Most people live their whole lives in the first stage. Many are able to pierce through to the second stage, but then create a new identity around the discovery of themselves as awareness. Very few, it seems, are invited into full fruition of the third and final stage. Much of this has to do with the role of language and the workings of the mind. Since the mind is limited to the use of words to establish and maintain its contextual frame, it seeks to inventory, categorize, and quantify anything said in words – turning the whole experience into another conceptual abstraction; into a series of nested traps.
To avoid this common tendency, I am therefore suggesting that nonduality is actually a philosophy, a set of teachings, and a way of pointing at something that is no-thing at all. In other words, the study of nonduality represents a particular path, a pathless path, but a path nonetheless. But where does this path lead? Does nonduality lead to nonduality, or is there something which reveals itself as we walk the path? Something that invites us into a new and mysterious relationship with ourselves? What is the fruit of seeking? What is at the end of the path? This fruit, this ‘end’, I would refer to as Self-realization.
I will address the topic of Self-realization – and the third pillar of the triad, the embodiment of awakening, in separate articles. For now, though, it is enough to understand that nonduality is a path that leads to Self-realization. In this context, nonduality is like a map and Self-realization is like a destination. One leads to the other – at least this is the most useful way of exploring this topic in the early stages of inner inquiry and investigation. It helps focus the seeker in the direction of a goal that feels solid, concrete, and obtainable.
This imperfect conceptual division can be thought of as an open doorway. When we are standing on one side of the doorway, it may be helpful to receive instruction on how to cross the threshold. Once we have crossed the threshold, we realize something about the nature of the open doorway that we could never have possibly understood while standing in our original position. It is subtle and elusive, and can only be seen by stepping through it for ourselves. No one can explain it to you, make sense of it for you, or give it to you. All that we can do is tell you how to cross the threshold for yourself. This is the function of all nondual teachings.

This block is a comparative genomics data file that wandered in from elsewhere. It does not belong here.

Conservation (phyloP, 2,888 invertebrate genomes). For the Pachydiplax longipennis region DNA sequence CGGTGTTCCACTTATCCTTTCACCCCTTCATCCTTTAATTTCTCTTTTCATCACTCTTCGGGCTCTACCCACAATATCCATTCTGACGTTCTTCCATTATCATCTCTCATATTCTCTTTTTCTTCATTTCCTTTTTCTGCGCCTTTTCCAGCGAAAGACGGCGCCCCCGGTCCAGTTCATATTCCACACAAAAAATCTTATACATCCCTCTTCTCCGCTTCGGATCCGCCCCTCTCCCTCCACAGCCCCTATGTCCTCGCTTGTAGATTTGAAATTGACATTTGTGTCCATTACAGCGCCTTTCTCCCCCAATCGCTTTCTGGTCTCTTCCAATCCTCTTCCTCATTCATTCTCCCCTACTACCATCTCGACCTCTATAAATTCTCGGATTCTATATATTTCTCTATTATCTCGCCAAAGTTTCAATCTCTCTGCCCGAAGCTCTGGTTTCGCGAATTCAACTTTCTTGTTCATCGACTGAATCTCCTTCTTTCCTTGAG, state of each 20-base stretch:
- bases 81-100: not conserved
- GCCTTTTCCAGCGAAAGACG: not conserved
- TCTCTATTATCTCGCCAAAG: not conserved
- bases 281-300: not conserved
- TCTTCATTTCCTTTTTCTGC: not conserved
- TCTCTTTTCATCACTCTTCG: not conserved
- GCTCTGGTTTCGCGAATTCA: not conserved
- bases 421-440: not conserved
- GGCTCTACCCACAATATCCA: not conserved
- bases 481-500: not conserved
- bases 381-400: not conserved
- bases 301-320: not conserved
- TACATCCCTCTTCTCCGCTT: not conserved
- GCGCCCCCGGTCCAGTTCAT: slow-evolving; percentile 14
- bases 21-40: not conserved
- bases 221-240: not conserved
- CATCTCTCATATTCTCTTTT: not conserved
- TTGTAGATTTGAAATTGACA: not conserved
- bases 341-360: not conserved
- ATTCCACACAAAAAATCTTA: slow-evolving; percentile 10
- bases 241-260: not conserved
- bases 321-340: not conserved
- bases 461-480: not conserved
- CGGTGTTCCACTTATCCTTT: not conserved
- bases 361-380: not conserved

The act of crossing the threshold, the experiential revelation of Self-realization, has its own themes, processes, and teachings, but those are for later. What matters at this stage is an earnest and sincere willingness to look at where we are pointing, at what we are pointing towards. As I sometimes like to say, this is the process of “using the mind to sharpen the mind until it can pierce the mind”. Nonduality is the whetstone which makes our blade sharp enough to pierce the mind. It requires hard work and determination, radical self-honesty, and disciplined practice for the blade of the mind to be made sharp. Or, if you prefer “for so long as you believe you are someone, doing something, then give it everything you’ve got!”.
I’ll tell you right now though that the teachings of nonduality have a hidden agenda – they all do. The goal of all such teachings, behind their external presentation, is to exhaust the seeker… to lead the seeker into such a state of great confusion that the mind can no longer be relied upon in any way at all. This is often referred to as a process of ‘ripening’ so that the fruit is ready to fall from the tree on its own. This can sound quite scary – and in fact, it is a terrifying prospect for the mind. Yet all those who have ever stepped through the doorway, since the dawn of time, have undergone the same invariable process: a breaking down or deconstruction of the psychological self that is born of language.
This is where nonduality begins to elicit the early stages of Self-realization. As you peel away all the layers of who you are not, who you are begins to radiate in much the same way that the sun shines in the sky. It does not matter whether you can see the sun or not, it is always there – always present. When the weather clears, you can witness it for yourself, which can be glorious. But the presence of darkness or clouds only obscures the sun – they do not extinguish it. Language creates the darkness; language creates the clouds. Language obscures awareness; the most fundamental aspect of Being. This is just a general approximation though – not the realization itself.
Are you starting to see why it’s so difficult to offer a stand-alone definition of what nonduality is? Of why all such definitions are ultimately unsatisfactory? Because the best way to express it is as a negative, as an inversion, as a stripping away, as a dismantling, as an unlearning. Even nonduality itself gets deconstructed. This is why I am refining my own description so that it reflects a path toward something – toward realization of the Self. Since I can’t really tell you what it is or what it isn’t, I am framing it as a path of Self-discovery. In my next article, I’ll offer more context on the nature of the Self which is discovered, but the only way you’ll ever recognize it for yourself is by following the path.